A Question of Perception
November 7, 2012 § Leave a comment
Toronto-based artist Evan Penny has been creating works for over twenty-five years, but only in the last decade has he really been pushing the boundaries of his own practice. The touring exhibition Re Figured, currently on display on the fourth floor of the Art Gallery of Ontario, is an examination of the various issues Penny explores through his creations.
The decision to include one early work, a less than life size nude male sculpture entitled Jim (1985) offers a point of reference for the viewers. Jim demonstrates that Penny has been focusing on the human body since the 1980s, and particularly issues related to the representation of the human body in the media, and also our perception of the body in three-dimensional space. Jim Revisited (2011) is also included in the exhibition as a means of examining the advancement of Penny’s practice since the 1980s. It is also relevant because of its play on perception – it is distorted in a way that forces the observers to question the viewpoint or angle from which they are observing the work.
Re Figured consists of two large open spaces, as well as five smaller rooms. Four of the smaller rooms contain works from various series, such as Backs (2004-2008), No One – In Particular Series 1 (2001-2005) and Series 2 (2004-2007), and Old Self, Young Self (2010-2011). The fifth room is dedicated solely to the step-by-step process of the way Penny creates his silicone casts. There are posters in this room, a video, and samples of the materials he uses so patrons in the gallery can directly experience the way his sculptures might feel, without actually touching the finished products themselves. The artist is clearly interested in process and progress.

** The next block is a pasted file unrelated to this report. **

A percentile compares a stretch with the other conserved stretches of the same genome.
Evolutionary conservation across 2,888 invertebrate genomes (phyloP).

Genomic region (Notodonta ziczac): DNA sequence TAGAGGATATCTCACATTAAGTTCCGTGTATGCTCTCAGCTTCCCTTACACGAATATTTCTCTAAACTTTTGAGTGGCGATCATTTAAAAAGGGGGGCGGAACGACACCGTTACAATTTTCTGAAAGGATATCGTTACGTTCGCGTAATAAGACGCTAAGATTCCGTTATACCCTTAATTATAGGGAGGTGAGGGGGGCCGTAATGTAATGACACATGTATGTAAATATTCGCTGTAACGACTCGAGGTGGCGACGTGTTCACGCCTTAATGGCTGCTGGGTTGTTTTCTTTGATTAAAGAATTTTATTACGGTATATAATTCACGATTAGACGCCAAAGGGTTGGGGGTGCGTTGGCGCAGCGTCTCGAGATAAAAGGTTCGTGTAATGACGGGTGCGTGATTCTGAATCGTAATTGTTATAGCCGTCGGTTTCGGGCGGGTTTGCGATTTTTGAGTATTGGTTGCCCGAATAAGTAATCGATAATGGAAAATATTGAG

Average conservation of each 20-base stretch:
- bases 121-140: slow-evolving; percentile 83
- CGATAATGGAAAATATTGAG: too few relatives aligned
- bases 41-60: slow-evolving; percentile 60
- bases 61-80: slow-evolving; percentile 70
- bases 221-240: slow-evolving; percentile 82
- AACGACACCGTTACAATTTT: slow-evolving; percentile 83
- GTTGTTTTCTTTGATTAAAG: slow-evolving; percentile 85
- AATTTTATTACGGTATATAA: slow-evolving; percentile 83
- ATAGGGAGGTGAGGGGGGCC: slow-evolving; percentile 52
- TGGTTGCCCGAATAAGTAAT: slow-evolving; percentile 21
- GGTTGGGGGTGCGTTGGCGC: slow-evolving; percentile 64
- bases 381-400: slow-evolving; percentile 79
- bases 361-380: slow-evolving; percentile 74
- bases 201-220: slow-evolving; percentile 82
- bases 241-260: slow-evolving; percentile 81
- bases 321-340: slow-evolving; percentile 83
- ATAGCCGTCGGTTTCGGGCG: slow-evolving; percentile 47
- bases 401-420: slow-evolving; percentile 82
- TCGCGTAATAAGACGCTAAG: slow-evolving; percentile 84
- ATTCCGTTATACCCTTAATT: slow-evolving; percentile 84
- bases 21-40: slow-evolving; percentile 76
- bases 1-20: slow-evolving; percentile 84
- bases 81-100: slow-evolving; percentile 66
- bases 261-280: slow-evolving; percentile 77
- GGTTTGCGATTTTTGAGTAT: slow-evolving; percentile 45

Upon entering the gallery, visitors are confronted by Penny’s Stretch #1(2003) one of his silicone casts. While the skin looks extremely real, enough to make the viewer think that touching it would evoke the touch of human skin, the features of the abnormally large face are not proportionate. This is one way the artist articulates his thoughts on the influence of media and the way that the images we see affect the way we perceive ourselves. Penny is also referencing manipulations that can be made in programs such as Photoshop, and what would happen if such two-dimensional forms were projected into three-dimensional space.
It is interesting that related works are placed across from one another, and not beside each other. This underscores Penny’s intentions. The artist is constantly juxtaposing two separate ideas or concepts to demonstrate the way in which they influence or relate to one another. Ultimately the artist is interested in blurring the boundary between abstraction and figuration. By placing related works on opposite walls, a conversation is literally created in the physical space that separates the artworks.
People of all ages can relate to the issues that Penny’s work addresses because of the prevelance of our interaction with media in this day and age.
Re-figured, organized by the Kunsthalle, Tübingen, Germany in association with the Art Gallery of Ontario runs through January 6th, 2013 at the AGO.